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Parameter Inference

Parameter Inference

The parameter inference problem involves inferring the parameters of a descriptive model (e.g., simulator) from observed data. In cases where the likelihood function corresponding to the model is available, techniques such as maximum likelihood estimation (MLE) can be used. A more interesting case is of likelihood-free parameter inference where inference must proceed solely based on observed data and availability of the descriptive model/simulator. Approximate Bayesian computation (ABC) is an established method for such problems, and involves sampling parameter values from a specified prior distribution. The sampled parameters are then simulated and compared to observed data using a distance function, and often in terms of low-level features (summary statistics). If the simulated output is close enough to observed data within a tolerance bound, the sample is accepted. Once a desired number of accepted samples have been accumulated, they form the posterior distribution of inferred parameters. In practice, ABC parameter inference can be slow and might require a large number of rejection sampling iterations. However, in recent times there has been a lot of progress on improving various aspects of ABC, including selection of priors, summary statistic selection and use of adaptive tolerance bounds.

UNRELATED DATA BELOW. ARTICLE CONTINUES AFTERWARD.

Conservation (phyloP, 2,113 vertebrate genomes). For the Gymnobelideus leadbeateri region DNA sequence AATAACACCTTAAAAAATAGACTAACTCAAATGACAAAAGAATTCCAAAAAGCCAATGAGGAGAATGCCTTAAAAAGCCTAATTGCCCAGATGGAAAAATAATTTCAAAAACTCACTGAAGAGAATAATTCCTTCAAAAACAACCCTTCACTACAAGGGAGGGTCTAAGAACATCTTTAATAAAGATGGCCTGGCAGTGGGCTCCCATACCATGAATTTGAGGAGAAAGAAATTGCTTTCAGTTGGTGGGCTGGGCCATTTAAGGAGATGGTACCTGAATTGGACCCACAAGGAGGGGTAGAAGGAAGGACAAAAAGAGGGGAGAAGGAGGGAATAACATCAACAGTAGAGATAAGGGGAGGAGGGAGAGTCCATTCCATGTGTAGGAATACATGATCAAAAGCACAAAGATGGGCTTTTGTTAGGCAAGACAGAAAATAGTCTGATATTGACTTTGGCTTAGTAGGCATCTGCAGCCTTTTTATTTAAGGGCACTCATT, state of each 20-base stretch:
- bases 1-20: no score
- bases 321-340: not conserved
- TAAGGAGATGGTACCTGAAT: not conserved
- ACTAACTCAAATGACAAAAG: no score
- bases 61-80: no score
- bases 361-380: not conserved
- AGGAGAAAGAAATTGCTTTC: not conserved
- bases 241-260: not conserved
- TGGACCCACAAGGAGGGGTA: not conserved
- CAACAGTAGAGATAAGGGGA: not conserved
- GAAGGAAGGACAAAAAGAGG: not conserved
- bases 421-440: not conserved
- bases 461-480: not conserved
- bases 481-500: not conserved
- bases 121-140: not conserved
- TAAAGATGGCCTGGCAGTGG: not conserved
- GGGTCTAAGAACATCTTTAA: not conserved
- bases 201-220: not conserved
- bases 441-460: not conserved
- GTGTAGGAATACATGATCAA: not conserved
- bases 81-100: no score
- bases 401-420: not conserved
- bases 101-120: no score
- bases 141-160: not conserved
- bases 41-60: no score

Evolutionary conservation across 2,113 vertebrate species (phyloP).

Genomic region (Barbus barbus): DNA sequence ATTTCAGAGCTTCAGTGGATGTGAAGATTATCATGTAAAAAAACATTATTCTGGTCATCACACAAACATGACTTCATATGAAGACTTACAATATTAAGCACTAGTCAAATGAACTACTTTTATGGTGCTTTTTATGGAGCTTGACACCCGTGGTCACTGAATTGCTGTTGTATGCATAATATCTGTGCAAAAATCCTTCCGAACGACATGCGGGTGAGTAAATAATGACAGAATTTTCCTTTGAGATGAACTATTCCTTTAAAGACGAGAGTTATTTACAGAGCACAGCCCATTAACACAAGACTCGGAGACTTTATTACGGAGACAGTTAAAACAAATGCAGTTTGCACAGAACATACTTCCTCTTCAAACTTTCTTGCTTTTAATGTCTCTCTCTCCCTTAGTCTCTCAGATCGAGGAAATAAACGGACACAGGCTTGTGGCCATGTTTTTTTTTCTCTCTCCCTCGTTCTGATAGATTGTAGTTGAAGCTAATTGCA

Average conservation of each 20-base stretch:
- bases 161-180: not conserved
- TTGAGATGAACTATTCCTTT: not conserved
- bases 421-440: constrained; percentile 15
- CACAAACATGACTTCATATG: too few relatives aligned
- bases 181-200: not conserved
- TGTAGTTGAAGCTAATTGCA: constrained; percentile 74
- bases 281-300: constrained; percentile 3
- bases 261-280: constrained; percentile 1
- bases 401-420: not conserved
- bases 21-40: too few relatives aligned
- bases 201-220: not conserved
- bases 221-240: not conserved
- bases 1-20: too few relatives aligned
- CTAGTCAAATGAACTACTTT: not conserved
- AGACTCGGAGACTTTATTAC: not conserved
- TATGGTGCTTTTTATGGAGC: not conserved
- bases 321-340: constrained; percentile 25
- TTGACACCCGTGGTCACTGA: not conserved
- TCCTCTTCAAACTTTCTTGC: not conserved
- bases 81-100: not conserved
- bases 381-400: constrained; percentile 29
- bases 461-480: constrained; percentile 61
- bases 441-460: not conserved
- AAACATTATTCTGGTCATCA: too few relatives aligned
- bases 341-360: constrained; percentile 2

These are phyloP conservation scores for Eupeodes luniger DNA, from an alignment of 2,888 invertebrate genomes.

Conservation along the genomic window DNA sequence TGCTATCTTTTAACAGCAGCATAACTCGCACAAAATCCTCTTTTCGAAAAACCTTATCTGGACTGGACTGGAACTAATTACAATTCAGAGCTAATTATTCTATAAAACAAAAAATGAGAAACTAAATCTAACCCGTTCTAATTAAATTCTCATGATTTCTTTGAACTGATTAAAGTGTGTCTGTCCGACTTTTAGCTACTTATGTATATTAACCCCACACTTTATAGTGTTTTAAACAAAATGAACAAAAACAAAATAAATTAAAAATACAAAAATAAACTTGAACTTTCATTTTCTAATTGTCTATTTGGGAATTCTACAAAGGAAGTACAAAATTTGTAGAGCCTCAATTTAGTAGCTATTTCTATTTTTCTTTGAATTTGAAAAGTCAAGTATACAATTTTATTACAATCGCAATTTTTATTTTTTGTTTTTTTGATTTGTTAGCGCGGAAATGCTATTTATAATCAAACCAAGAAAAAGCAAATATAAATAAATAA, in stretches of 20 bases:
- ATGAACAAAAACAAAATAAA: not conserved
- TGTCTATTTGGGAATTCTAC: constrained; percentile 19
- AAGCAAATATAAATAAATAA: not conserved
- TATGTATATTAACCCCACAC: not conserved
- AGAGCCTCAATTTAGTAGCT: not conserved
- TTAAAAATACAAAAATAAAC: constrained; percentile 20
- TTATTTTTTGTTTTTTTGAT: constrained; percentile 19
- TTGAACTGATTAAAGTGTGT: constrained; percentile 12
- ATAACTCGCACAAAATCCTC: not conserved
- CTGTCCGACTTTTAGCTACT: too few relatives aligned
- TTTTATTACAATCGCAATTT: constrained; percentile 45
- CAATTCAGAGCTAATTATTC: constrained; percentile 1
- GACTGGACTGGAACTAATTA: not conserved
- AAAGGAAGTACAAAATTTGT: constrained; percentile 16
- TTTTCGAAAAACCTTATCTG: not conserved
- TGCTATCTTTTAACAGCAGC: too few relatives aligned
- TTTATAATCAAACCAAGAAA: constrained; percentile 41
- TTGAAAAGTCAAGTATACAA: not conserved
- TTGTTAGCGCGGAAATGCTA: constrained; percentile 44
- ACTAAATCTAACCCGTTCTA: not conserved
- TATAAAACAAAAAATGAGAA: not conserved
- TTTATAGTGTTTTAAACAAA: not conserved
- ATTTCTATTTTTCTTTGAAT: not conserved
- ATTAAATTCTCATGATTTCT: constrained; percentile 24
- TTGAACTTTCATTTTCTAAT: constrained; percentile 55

Selected Research

Learning Summary Statistics With Deep Neural Networks